Chapter 2: Propaganda. “The role of political propaganda is to conceal politicians’ or political movements’ clearly problematic goals by masking them with ideals that are widely accepted. … Political propaganda uses the language of virtuous ideals to unite people behind otherwise objectionable ends” (p. 34). Nixon used “law and order” for a racist agenda. Accusing enemies of corruption is standard, while using corrupt practices. “Corruption was in fact the central organizing principle of the Third Reich” (p. 35).

“To many white Americans, President Obama must have been corrupt, because his very occupation of the White House was a kind of corruption of the traditional order” (p. 37). Fascists dismantle the rule of law, replaced by rulers or party bosses, claiming protecting freedom. Plato argued that democracy was a self-undermining system with ideals leading to its failure. Note than Athens executed Socrates. Freedom of speech (which is supposed to facilitate public policy discourse) can be used to subvert the speech of others. It’s irrational over rational, emotion over intellect.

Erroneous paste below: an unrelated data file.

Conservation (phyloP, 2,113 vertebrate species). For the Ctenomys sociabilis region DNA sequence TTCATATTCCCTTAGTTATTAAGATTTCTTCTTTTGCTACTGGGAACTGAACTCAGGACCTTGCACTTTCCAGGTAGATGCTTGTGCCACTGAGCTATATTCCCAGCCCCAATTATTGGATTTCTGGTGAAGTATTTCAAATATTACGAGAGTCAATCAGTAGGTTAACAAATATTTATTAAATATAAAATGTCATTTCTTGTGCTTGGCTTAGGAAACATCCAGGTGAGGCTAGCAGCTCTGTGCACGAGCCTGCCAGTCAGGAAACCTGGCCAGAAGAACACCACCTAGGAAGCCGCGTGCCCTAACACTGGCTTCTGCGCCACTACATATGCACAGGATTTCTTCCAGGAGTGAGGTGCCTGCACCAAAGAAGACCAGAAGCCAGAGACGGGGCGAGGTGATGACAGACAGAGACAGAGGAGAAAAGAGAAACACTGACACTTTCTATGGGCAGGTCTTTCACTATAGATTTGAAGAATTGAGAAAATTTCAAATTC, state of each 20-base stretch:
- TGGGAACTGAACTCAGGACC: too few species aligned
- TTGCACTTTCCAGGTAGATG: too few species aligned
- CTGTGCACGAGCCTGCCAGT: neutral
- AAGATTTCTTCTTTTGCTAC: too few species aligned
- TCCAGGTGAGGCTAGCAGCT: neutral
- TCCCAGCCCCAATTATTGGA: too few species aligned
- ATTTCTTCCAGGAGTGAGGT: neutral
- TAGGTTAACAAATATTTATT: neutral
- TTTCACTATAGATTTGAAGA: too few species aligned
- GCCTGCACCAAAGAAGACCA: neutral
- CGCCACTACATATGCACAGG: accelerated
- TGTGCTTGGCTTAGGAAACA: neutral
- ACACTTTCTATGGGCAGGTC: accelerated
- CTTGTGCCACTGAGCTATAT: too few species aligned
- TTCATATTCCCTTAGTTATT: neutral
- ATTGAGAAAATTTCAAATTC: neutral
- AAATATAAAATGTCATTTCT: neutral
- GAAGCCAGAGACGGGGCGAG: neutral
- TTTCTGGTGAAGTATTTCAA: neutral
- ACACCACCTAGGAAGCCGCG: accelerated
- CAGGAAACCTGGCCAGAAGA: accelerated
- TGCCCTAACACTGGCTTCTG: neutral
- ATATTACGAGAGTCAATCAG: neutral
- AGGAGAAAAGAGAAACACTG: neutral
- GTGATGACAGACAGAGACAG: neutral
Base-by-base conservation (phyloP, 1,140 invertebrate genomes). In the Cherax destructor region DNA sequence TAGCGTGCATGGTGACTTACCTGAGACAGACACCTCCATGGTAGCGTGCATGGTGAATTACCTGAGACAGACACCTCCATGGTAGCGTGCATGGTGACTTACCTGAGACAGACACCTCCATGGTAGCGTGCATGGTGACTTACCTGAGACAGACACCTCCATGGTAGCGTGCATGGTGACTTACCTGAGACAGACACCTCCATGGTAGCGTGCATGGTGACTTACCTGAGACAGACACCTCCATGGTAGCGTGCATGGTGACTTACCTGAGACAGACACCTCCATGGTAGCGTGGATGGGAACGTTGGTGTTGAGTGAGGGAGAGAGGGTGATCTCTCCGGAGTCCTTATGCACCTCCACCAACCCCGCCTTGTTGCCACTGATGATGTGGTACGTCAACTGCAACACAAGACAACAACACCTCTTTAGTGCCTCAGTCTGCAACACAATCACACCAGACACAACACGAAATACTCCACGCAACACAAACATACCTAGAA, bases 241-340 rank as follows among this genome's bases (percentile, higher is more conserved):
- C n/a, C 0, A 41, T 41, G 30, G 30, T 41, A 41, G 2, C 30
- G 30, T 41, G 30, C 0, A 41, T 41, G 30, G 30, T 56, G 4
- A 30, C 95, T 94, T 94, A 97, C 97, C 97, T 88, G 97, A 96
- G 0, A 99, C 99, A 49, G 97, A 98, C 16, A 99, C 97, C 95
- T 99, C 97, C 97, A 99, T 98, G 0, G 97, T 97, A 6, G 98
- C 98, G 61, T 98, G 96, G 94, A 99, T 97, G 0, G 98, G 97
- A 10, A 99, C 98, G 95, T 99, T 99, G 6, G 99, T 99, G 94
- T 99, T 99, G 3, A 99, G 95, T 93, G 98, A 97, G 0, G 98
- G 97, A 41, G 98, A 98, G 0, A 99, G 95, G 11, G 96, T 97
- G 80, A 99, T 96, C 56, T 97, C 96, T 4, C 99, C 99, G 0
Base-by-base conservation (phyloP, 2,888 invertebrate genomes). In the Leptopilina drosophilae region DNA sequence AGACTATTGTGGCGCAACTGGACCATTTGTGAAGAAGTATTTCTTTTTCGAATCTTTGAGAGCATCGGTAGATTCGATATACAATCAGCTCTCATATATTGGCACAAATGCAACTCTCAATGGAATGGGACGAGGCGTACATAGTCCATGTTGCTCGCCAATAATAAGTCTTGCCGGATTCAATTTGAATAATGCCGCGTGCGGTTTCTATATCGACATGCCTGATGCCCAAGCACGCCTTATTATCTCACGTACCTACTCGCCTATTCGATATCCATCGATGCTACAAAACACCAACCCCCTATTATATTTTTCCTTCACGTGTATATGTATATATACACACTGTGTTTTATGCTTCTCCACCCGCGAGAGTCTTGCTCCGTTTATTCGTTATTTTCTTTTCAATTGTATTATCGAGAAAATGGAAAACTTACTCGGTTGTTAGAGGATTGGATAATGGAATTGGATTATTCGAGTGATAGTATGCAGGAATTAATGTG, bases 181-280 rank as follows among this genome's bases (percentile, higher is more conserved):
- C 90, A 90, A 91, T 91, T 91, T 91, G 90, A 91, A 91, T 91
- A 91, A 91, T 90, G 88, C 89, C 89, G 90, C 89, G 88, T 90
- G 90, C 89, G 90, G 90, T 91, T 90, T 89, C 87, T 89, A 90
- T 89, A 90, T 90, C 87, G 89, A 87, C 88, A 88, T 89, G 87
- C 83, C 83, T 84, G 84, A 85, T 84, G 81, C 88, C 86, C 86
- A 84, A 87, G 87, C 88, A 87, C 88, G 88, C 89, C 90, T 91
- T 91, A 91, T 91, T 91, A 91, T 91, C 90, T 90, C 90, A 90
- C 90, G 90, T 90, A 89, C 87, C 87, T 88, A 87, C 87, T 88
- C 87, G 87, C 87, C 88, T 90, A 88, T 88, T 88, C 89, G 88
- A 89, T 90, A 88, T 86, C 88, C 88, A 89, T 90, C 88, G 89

Chapter 3: Anti-Intellectual. Fascists attack education, expertise, and science, ending intelligent debate or any other perspective. “There remains only power and tribal identity. … There is only one legitimate viewpoint” (p. 46). Any institutions that have independent voices of dissent are put down, like universities; leftists are accused to be enemies of free speech. Employees are required to sign nondisclosure agreements. Various specialties are deemed “Marxist indoctrination” or other forms of “anti-truth.” Current examples would be gender studies or Middle Eastern studies. Universities can be repurposed into ideological weapons. Myths can be considered fact and education can promote national traditions and indoctrination. On the other hand, the idea of a “Great Books” curriculum emphasizes white Europeans.